• Ask the Right Questions to Measure Training ROI

    There are several schools of thought on how to calculate training return on investment (ROI) but little consensus.  Intulogy, an agency specializing in creative outsource training solutions, recently published a White Paper with guidelines on how companies can calculate training ROI.

    Companies seeking to measure training ROI should ask the following questions:

    • Is training being used to remedy a specific problem?  For instance, if training is being used to address lost sales, dropped calls, accounting inconsistencies or errors or legal compliance, it is possible that training  ROI corresponds to the quantifiable loss.
    • Is training used to address a major event such as a new system implementation or acquisition?  Many studies indicate that system implementation failures often result from lack of training.  If the change event is related to acquisition, merger or some other change event not related to technology, losses may be recognized in terms of error rates, customer dissatisfaction or work duplication.  In this case, ROI corresponds to loss prevention and the overall ROI for the company’s arguments for purchasing the new system or acquiring the company.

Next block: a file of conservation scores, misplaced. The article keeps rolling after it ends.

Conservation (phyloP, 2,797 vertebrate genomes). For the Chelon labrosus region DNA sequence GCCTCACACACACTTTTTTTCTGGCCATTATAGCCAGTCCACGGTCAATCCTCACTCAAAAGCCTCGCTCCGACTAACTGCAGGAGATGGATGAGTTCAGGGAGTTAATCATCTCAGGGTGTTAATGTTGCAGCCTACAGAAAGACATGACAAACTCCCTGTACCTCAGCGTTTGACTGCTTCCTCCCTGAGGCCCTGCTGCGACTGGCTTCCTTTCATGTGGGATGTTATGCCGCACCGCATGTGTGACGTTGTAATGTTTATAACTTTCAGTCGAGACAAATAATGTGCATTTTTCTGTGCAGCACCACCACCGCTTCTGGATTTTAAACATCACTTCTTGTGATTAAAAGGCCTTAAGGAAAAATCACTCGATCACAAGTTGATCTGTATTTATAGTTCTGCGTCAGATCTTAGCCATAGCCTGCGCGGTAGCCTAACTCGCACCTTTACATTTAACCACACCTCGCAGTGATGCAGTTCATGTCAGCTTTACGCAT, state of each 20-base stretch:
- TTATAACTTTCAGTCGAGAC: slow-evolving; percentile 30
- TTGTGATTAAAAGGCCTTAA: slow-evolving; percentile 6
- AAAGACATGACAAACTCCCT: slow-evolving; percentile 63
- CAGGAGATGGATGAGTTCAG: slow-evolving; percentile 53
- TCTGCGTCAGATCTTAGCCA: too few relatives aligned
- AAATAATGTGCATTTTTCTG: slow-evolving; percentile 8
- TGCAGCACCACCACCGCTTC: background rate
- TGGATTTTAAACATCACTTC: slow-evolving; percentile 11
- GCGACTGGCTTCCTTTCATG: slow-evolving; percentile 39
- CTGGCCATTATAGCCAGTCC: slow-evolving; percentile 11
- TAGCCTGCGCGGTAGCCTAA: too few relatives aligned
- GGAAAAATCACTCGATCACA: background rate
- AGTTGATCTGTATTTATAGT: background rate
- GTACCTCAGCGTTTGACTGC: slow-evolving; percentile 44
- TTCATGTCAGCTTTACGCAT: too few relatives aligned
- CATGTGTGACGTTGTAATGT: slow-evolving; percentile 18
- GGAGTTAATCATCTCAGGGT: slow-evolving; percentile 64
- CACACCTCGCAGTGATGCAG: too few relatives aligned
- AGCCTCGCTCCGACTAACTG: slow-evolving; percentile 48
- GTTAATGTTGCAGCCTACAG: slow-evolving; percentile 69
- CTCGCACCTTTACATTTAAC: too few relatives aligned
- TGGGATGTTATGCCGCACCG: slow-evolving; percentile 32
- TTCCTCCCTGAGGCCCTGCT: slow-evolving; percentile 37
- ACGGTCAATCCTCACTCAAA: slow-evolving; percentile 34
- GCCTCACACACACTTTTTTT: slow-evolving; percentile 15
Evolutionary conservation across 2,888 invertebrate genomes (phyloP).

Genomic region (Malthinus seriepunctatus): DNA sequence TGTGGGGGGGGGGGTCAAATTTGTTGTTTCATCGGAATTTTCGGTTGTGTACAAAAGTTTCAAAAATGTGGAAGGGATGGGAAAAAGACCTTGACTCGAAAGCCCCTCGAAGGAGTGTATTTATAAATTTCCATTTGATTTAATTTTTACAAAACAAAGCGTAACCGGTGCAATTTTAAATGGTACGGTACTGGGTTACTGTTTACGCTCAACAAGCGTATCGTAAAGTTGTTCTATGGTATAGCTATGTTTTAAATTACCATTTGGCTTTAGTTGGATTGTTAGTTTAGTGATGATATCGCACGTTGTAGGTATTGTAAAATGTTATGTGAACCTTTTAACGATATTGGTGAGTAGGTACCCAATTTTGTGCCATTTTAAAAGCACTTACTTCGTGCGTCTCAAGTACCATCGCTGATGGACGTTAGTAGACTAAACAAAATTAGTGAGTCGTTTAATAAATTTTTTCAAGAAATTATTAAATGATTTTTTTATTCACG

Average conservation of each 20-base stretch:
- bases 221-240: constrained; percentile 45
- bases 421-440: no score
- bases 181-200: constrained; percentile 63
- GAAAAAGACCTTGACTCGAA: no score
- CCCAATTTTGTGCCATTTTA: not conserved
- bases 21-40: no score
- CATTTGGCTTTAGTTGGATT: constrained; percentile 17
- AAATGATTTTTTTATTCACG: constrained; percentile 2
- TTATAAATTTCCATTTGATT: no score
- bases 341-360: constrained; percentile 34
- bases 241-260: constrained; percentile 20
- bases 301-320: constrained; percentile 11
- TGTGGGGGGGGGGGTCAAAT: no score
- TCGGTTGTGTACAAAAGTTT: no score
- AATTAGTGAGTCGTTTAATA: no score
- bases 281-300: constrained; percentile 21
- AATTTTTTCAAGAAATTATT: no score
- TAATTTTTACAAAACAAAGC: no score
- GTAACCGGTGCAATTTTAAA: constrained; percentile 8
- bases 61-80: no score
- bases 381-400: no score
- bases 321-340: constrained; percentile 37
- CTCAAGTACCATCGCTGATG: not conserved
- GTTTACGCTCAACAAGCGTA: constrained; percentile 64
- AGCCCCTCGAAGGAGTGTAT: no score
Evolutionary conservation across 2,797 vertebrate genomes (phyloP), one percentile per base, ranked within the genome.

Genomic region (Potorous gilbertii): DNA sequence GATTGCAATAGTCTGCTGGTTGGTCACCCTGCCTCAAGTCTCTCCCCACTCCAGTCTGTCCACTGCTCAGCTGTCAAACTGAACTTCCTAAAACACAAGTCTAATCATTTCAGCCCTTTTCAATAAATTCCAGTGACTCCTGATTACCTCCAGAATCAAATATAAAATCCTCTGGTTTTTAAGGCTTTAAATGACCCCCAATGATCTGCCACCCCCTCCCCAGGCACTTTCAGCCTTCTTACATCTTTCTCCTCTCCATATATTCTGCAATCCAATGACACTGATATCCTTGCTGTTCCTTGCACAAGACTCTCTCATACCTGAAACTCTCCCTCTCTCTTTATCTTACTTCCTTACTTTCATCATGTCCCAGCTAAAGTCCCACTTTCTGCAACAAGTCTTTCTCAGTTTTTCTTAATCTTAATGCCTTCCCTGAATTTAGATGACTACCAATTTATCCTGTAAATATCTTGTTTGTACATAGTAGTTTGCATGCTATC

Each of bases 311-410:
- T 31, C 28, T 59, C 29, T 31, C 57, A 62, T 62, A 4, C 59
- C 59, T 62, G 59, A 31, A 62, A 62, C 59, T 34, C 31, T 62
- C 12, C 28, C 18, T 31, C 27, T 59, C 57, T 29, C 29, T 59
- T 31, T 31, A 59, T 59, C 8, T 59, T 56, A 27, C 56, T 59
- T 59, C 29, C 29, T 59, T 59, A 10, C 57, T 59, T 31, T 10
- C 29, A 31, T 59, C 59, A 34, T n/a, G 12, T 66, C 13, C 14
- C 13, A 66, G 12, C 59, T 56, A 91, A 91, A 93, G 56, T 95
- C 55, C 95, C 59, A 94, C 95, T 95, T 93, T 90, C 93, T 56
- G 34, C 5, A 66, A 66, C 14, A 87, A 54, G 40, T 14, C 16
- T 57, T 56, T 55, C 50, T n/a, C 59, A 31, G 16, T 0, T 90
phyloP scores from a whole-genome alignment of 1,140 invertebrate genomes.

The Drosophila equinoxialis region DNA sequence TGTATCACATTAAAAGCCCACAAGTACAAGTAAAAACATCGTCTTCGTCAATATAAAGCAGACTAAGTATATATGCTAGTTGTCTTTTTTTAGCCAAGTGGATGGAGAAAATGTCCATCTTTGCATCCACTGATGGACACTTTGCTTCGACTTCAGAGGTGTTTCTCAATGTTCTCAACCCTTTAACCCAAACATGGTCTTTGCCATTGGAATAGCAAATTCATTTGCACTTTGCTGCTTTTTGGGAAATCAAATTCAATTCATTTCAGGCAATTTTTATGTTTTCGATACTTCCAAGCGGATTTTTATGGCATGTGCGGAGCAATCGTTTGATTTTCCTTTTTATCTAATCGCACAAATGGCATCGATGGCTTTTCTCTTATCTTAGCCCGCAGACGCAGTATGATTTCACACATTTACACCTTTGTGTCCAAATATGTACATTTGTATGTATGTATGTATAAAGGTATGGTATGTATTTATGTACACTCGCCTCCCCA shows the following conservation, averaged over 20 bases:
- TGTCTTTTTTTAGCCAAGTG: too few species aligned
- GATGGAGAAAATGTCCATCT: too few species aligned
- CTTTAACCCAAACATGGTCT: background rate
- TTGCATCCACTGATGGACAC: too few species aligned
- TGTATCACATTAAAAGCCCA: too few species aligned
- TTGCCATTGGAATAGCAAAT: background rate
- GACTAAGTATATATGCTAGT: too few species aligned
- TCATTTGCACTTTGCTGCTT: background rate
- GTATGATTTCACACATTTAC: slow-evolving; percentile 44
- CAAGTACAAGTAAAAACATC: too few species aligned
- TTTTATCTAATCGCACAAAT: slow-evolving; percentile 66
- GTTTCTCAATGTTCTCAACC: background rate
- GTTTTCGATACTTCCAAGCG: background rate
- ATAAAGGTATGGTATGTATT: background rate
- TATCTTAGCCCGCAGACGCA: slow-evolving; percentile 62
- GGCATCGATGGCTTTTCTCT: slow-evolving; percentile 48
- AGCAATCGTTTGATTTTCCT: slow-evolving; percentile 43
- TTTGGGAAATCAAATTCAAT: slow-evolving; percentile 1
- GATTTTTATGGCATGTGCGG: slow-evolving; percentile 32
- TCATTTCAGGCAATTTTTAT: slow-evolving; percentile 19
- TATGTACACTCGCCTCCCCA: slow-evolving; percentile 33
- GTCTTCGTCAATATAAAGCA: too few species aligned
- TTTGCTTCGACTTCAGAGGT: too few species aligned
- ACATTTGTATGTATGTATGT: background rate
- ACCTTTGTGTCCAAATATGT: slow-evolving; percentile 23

• Is training being used to comply with government regulations?  In this case, ROI is directly related to the penalties for non-compliance of regulations.
    • Calculating ROI related to improvements in customer service, sales or management may be based on the decision-makers’ experience and median expectations of employee performance.  In this case, ROI is measured by quantifying progress against benchmarks.
    • If training is associated with professional development that focuses more on individual growth and skill development rather than comprehensive business needs, the question of ROI may depend more on the value of the individual employee.  In these cases, calculating ROI is related to what employee retention is worth to an organization.

    Another approach to measuring training ROI involves seeing if there are any ratios or formulas that should be applied regarding sales revenues to training expenditures.  It is important to note that there is no single ratio or formula that can be applied.  This will depend on the size of your organization and types of business processes. However, a common ratio is that training amounts to approximately 2% of payroll costs.

    Clearly, there is no universal method to calculating training ROI. However, these questions and guidelines should offer some help in starting to evaluate the value and effectiveness of your company’s training program.

    Read the complete White Paper at http://www.intulogy.com/good-reading/training-roi.html.

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